John Yates Recalled By Home Affairs Select Committee Over Phone Hacking
The Assistant Commissioner of the Metropolitan Police, John Yates, has been recalled to appear before the Home Affairs select committee on Tuesday over the phone hacking scandal.
Yates appeared last week before the same committee, where he defended his role in relation to a previous inquiry into phone hacking at News International, which failed to uncover evidence of the practice.
Keith Vaz, the chairman of the Home Affairs select committee, told The Daily Telegraph that Yates had been recalled to give evidence following his appearance last week. He added that he would also be quizzed on a number of activities that led to the resignation of Sir Paul Stephenson, the Commissioner of the Metropolitan police.
Pressure is mounting on Yates to resign, with independent member of the Metropolitan Police Authority (MPA) Chris Boothman, Lord Prescott and Shadow Culture Secretary Ivan Lewis calling for him to step down.
"I struggle to see how he can continue if the commissioner has resigned. My personal view is that he should follow the commissioner's example," Boothman told the BBC.
The MPA discussed the situation Yates on Monday, and Boris Johnson, the London mayor, said there would be "questions surrounding other officers".
Speaking to BBC Radio 4, Johnson also said that he was "very, very angry" that City Hall was not told about the Metropolitan Police's employment of Neil Wallis, the former-News of The World executive arrested last week.
"Clearly there are now questions about [Yates'] relationship with Wallis and all the rest of it and I'm sure that the MPA is going to be having a look at it."
But he said there was a "real sense of disappointment in City Hall" over the resignation of Sir Paul Stephenson, the Metropolitan Police Commissioner, and that he felt personally "hacked off" when the relationship between Wallis and the Met was revealed.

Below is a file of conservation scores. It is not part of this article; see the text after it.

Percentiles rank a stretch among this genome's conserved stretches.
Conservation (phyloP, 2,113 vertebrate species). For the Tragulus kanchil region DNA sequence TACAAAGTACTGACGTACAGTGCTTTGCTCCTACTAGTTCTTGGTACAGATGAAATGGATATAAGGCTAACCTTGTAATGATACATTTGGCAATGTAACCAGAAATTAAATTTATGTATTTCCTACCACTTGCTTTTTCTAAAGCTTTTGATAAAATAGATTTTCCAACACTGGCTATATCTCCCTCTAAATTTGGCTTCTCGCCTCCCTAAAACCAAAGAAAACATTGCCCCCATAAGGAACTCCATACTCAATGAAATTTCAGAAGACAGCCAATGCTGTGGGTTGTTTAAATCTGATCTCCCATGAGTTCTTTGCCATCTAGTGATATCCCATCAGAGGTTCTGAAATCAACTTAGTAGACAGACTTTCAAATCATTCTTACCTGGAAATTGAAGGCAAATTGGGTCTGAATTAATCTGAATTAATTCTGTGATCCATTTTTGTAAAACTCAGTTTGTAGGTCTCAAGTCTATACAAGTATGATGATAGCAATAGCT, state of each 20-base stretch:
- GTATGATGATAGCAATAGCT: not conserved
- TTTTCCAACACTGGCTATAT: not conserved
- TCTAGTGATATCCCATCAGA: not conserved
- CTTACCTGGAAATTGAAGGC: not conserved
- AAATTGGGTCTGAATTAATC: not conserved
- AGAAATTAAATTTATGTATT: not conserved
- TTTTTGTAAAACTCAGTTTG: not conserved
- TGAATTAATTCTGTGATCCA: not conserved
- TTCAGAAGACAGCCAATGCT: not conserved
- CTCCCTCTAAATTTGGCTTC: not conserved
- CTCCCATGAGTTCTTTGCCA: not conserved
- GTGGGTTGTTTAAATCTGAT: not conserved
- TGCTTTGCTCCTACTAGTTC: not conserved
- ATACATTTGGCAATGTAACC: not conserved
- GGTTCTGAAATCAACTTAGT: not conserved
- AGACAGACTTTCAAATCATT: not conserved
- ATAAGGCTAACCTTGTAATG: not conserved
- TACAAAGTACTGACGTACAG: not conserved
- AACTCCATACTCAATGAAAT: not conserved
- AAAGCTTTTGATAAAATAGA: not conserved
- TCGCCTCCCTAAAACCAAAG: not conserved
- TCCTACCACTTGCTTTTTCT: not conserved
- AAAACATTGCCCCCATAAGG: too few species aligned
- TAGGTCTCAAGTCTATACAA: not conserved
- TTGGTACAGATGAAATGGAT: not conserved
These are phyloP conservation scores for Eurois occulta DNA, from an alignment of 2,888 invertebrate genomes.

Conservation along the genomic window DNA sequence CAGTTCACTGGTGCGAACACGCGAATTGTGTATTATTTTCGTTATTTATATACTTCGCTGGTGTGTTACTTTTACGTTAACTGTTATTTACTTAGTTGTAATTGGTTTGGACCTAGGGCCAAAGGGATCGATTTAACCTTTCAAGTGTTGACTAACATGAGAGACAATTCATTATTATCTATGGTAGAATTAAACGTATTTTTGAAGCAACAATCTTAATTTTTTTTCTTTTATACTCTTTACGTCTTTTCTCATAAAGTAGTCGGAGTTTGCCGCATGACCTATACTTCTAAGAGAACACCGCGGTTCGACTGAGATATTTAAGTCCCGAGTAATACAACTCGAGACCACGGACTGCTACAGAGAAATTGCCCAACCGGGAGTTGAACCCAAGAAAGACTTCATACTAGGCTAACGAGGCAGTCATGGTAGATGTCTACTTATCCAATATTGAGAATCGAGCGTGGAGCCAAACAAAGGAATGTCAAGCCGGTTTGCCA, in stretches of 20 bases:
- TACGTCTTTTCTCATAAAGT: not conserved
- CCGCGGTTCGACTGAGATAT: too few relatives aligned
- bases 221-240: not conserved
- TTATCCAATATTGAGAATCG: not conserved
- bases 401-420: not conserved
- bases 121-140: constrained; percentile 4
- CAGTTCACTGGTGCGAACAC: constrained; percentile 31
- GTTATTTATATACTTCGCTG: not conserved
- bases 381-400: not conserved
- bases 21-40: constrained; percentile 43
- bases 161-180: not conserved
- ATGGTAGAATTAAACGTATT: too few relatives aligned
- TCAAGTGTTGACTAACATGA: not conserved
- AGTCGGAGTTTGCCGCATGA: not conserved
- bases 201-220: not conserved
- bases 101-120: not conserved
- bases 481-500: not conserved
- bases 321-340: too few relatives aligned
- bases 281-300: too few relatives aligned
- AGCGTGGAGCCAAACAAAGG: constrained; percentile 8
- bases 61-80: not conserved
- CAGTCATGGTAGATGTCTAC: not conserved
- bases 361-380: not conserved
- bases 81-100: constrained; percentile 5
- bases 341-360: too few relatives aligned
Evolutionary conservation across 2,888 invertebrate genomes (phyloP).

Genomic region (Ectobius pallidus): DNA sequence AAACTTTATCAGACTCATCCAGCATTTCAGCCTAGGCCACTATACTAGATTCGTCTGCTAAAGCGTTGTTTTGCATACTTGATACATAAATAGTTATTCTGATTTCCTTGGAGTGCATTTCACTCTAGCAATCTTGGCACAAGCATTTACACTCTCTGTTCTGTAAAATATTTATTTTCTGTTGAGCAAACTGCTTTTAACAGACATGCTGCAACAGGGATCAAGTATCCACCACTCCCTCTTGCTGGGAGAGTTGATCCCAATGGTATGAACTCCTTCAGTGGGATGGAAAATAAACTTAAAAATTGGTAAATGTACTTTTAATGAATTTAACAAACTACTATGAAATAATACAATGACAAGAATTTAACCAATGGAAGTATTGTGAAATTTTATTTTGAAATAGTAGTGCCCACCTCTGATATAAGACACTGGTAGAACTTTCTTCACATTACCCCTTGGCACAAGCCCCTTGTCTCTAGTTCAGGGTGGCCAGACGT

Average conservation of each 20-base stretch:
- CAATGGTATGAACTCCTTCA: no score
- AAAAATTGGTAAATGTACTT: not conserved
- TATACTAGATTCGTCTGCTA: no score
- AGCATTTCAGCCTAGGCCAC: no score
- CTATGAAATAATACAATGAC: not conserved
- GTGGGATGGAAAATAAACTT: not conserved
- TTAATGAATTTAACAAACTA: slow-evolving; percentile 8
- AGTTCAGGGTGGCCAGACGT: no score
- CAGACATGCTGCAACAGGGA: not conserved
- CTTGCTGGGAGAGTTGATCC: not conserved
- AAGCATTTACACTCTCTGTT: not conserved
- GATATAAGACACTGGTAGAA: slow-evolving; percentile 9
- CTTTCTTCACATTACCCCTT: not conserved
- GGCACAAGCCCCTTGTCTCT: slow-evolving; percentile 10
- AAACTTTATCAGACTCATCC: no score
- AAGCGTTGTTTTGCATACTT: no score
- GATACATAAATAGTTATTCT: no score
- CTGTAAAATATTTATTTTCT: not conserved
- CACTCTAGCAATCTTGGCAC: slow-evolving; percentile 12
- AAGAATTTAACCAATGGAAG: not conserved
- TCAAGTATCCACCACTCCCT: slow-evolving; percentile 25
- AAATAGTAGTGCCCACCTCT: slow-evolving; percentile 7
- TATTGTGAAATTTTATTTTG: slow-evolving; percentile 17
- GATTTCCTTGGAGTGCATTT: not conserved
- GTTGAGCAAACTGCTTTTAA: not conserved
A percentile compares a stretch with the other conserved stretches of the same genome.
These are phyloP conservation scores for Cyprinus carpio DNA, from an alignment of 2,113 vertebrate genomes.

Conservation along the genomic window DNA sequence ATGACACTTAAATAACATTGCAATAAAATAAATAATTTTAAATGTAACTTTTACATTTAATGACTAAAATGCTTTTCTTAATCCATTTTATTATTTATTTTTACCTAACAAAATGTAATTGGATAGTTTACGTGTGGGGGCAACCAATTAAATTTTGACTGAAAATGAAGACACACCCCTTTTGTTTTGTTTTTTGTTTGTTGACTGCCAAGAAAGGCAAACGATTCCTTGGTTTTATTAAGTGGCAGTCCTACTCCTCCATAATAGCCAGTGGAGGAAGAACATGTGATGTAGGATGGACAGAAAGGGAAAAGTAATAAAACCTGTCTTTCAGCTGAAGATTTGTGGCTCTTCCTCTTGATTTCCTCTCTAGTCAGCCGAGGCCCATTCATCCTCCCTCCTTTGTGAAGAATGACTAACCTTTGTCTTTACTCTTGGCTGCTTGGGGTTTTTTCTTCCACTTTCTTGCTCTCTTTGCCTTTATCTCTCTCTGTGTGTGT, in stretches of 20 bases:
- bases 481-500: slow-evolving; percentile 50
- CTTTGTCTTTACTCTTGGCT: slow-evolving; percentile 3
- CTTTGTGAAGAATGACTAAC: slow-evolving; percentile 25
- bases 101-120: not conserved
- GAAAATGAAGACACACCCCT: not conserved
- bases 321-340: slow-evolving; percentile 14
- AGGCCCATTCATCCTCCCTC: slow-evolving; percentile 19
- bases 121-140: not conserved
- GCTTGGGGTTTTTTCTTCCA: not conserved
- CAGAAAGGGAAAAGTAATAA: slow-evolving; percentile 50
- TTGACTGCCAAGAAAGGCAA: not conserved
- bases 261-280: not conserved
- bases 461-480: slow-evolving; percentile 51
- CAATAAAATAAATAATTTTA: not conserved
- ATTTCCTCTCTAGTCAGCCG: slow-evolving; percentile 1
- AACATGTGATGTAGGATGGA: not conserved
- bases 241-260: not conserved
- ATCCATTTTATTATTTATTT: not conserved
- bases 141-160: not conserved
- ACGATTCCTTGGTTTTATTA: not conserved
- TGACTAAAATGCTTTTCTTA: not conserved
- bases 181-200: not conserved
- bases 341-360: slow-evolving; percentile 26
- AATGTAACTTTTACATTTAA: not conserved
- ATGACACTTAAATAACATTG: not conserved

He said that he and Stephenson had discussed police corruption several weeks ago, and said that at the time he felt the issue was "the dog that hadn't barked".
Stephenson resigned on Sunday, just hours after Rebekah Brooks, former News International chief executive, was arrested in connection to investigations into allegations of phone hacking and corruption at the company.
However her lawyer Stephen Parkinson said on Monday that Brooks still intended to appear before a Commons culture select committee on Tuesday, alongside Rupert Murdoch, the News Corp chairman, and his son James.
He added that his client was "not guilty of any criminal offence".
"The position of the Metropolitan Police is less easy to understand. Despite arresting her yesterday and conducting an interview process lasting nine hours, they put no allegations to her, and showed her no documents connecting her with any crime," he told reporters on Monday.
"They will in due course have to give an account of their actions, and in particular their decision to arrest her, with the enormous reputational damage that this has involved."
"This does raise more concerns about the relationship between the police and the press, and we need urgent answers from the Met.